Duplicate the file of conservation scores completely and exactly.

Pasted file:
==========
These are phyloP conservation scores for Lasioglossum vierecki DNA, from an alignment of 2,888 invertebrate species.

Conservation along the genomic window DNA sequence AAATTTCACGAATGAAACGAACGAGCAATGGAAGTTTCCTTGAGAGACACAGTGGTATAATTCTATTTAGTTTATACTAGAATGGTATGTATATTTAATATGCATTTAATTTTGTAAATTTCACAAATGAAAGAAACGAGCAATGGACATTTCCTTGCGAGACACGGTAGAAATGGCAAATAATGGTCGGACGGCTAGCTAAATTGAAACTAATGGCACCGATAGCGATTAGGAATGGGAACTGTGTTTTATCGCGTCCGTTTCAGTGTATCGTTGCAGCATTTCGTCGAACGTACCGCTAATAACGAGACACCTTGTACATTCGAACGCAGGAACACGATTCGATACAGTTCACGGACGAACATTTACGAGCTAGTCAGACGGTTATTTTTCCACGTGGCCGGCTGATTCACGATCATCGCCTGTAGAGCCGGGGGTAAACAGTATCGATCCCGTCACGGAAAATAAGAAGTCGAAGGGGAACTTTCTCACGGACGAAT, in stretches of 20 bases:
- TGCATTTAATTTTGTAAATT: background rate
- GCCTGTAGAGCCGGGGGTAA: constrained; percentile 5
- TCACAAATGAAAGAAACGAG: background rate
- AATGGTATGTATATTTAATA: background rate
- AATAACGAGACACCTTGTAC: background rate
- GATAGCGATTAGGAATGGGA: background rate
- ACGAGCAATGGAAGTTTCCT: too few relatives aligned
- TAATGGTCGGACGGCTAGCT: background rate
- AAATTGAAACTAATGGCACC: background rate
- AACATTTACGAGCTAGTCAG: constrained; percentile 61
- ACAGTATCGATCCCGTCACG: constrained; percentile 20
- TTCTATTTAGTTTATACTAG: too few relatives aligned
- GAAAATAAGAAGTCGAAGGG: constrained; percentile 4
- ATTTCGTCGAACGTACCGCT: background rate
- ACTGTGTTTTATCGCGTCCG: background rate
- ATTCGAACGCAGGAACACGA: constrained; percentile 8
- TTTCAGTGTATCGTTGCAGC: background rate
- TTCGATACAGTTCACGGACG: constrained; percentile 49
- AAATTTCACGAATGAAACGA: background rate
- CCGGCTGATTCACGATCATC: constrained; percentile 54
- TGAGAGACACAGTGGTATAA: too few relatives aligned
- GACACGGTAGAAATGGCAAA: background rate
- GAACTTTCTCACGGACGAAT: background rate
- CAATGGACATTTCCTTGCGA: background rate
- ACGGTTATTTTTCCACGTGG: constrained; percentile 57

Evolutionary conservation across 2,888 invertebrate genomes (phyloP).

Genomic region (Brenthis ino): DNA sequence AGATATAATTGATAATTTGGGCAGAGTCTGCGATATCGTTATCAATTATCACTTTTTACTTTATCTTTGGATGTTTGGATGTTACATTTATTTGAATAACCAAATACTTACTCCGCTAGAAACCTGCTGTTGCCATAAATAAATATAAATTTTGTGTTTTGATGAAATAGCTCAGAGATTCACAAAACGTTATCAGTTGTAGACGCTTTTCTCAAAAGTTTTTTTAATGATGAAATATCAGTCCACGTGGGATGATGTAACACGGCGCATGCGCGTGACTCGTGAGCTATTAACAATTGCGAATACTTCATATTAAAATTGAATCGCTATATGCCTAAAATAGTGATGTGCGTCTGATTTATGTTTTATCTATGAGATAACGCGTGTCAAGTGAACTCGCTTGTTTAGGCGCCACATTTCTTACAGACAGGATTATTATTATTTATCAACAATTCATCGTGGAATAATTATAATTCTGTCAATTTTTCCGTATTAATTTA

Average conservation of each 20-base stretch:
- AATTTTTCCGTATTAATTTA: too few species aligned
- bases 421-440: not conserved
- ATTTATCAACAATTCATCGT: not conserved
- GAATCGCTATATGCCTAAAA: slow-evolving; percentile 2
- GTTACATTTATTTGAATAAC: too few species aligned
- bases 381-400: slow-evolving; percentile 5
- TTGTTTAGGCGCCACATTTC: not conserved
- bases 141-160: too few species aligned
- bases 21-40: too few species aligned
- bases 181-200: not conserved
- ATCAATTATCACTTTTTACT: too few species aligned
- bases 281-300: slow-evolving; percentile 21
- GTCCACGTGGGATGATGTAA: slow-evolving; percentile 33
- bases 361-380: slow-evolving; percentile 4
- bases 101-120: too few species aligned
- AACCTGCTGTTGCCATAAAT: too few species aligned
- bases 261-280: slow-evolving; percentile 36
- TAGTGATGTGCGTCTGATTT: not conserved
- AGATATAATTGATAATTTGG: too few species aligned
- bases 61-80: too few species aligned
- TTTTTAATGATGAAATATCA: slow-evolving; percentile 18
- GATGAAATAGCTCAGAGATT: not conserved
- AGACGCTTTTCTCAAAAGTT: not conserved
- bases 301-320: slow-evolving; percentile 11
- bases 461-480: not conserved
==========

These are phyloP conservation scores for Lasioglossum vierecki DNA, from an alignment of 2,888 invertebrate species.

Conservation along the genomic window DNA sequence AAATTTCACGAATGAAACGAACGAGCAATGGAAGTTTCCTTGAGAGACACAGTGGTATAATTCTATTTAGTTTATACTAGAATGGTATGTATATTTAATATGCATTTAATTTTGTAAATTTCACAAATGAAAGAAACGAGCAATGGACATTTCCTTGCGAGACACGGTAGAAATGGCAAATAATGGTCGGACGGCTAGCTAAATTGAAACTAATGGCACCGATAGCGATTAGGAATGGGAACTGTGTTTTATCGCGTCCGTTTCAGTGTATCGTTGCAGCATTTCGTCGAACGTACCGCTAATAACGAGACACCTTGTACATTCGAACGCAGGAACACGATTCGATACAGTTCACGGACGAACATTTACGAGCTAGTCAGACGGTTATTTTTCCACGTGGCCGGCTGATTCACGATCATCGCCTGTAGAGCCGGGGGTAAACAGTATCGATCCCGTCACGGAAAATAAGAAGTCGAAGGGGAACTTTCTCACGGACGAAT, in stretches of 20 bases:
- TGCATTTAATTTTGTAAATT: background rate
- GCCTGTAGAGCCGGGGGTAA: constrained; percentile 5
- TCACAAATGAAAGAAACGAG: background rate
- AATGGTATGTATATTTAATA: background rate
- AATAACGAGACACCTTGTAC: background rate
- GATAGCGATTAGGAATGGGA: background rate
- ACGAGCAATGGAAGTTTCCT: too few relatives aligned
- TAATGGTCGGACGGCTAGCT: background rate
- AAATTGAAACTAATGGCACC: background rate
- AACATTTACGAGCTAGTCAG: constrained; percentile 61
- ACAGTATCGATCCCGTCACG: constrained; percentile 20
- TTCTATTTAGTTTATACTAG: too few relatives aligned
- GAAAATAAGAAGTCGAAGGG: constrained; percentile 4
- ATTTCGTCGAACGTACCGCT: background rate
- ACTGTGTTTTATCGCGTCCG: background rate
- ATTCGAACGCAGGAACACGA: constrained; percentile 8
- TTTCAGTGTATCGTTGCAGC: background rate
- TTCGATACAGTTCACGGACG: constrained; percentile 49
- AAATTTCACGAATGAAACGA: background rate
- CCGGCTGATTCACGATCATC: constrained; percentile 54
- TGAGAGACACAGTGGTATAA: too few relatives aligned
- GACACGGTAGAAATGGCAAA: background rate
- GAACTTTCTCACGGACGAAT: background rate
- CAATGGACATTTCCTTGCGA: background rate
- ACGGTTATTTTTCCACGTGG: constrained; percentile 57

Evolutionary conservation across 2,888 invertebrate genomes (phyloP).

Genomic region (Brenthis ino): DNA sequence AGATATAATTGATAATTTGGGCAGAGTCTGCGATATCGTTATCAATTATCACTTTTTACTTTATCTTTGGATGTTTGGATGTTACATTTATTTGAATAACCAAATACTTACTCCGCTAGAAACCTGCTGTTGCCATAAATAAATATAAATTTTGTGTTTTGATGAAATAGCTCAGAGATTCACAAAACGTTATCAGTTGTAGACGCTTTTCTCAAAAGTTTTTTTAATGATGAAATATCAGTCCACGTGGGATGATGTAACACGGCGCATGCGCGTGACTCGTGAGCTATTAACAATTGCGAATACTTCATATTAAAATTGAATCGCTATATGCCTAAAATAGTGATGTGCGTCTGATTTATGTTTTATCTATGAGATAACGCGTGTCAAGTGAACTCGCTTGTTTAGGCGCCACATTTCTTACAGACAGGATTATTATTATTTATCAACAATTCATCGTGGAATAATTATAATTCTGTCAATTTTTCCGTATTAATTTA

Average conservation of each 20-base stretch:
- AATTTTTCCGTATTAATTTA: too few species aligned
- bases 421-440: not conserved
- ATTTATCAACAATTCATCGT: not conserved
- GAATCGCTATATGCCTAAAA: slow-evolving; percentile 2
- GTTACATTTATTTGAATAAC: too few species aligned
- bases 381-400: slow-evolving; percentile 5
- TTGTTTAGGCGCCACATTTC: not conserved
- bases 141-160: too few species aligned
- bases 21-40: too few species aligned
- bases 181-200: not conserved
- ATCAATTATCACTTTTTACT: too few species aligned
- bases 281-300: slow-evolving; percentile 21
- GTCCACGTGGGATGATGTAA: slow-evolving; percentile 33
- bases 361-380: slow-evolving; percentile 4
- bases 101-120: too few species aligned
- AACCTGCTGTTGCCATAAAT: too few species aligned
- bases 261-280: slow-evolving; percentile 36
- TAGTGATGTGCGTCTGATTT: not conserved
- AGATATAATTGATAATTTGG: too few species aligned
- bases 61-80: too few species aligned
- TTTTTAATGATGAAATATCA: slow-evolving; percentile 18
- GATGAAATAGCTCAGAGATT: not conserved
- AGACGCTTTTCTCAAAAGTT: not conserved
- bases 301-320: slow-evolving; percentile 11
- bases 461-480: not conserved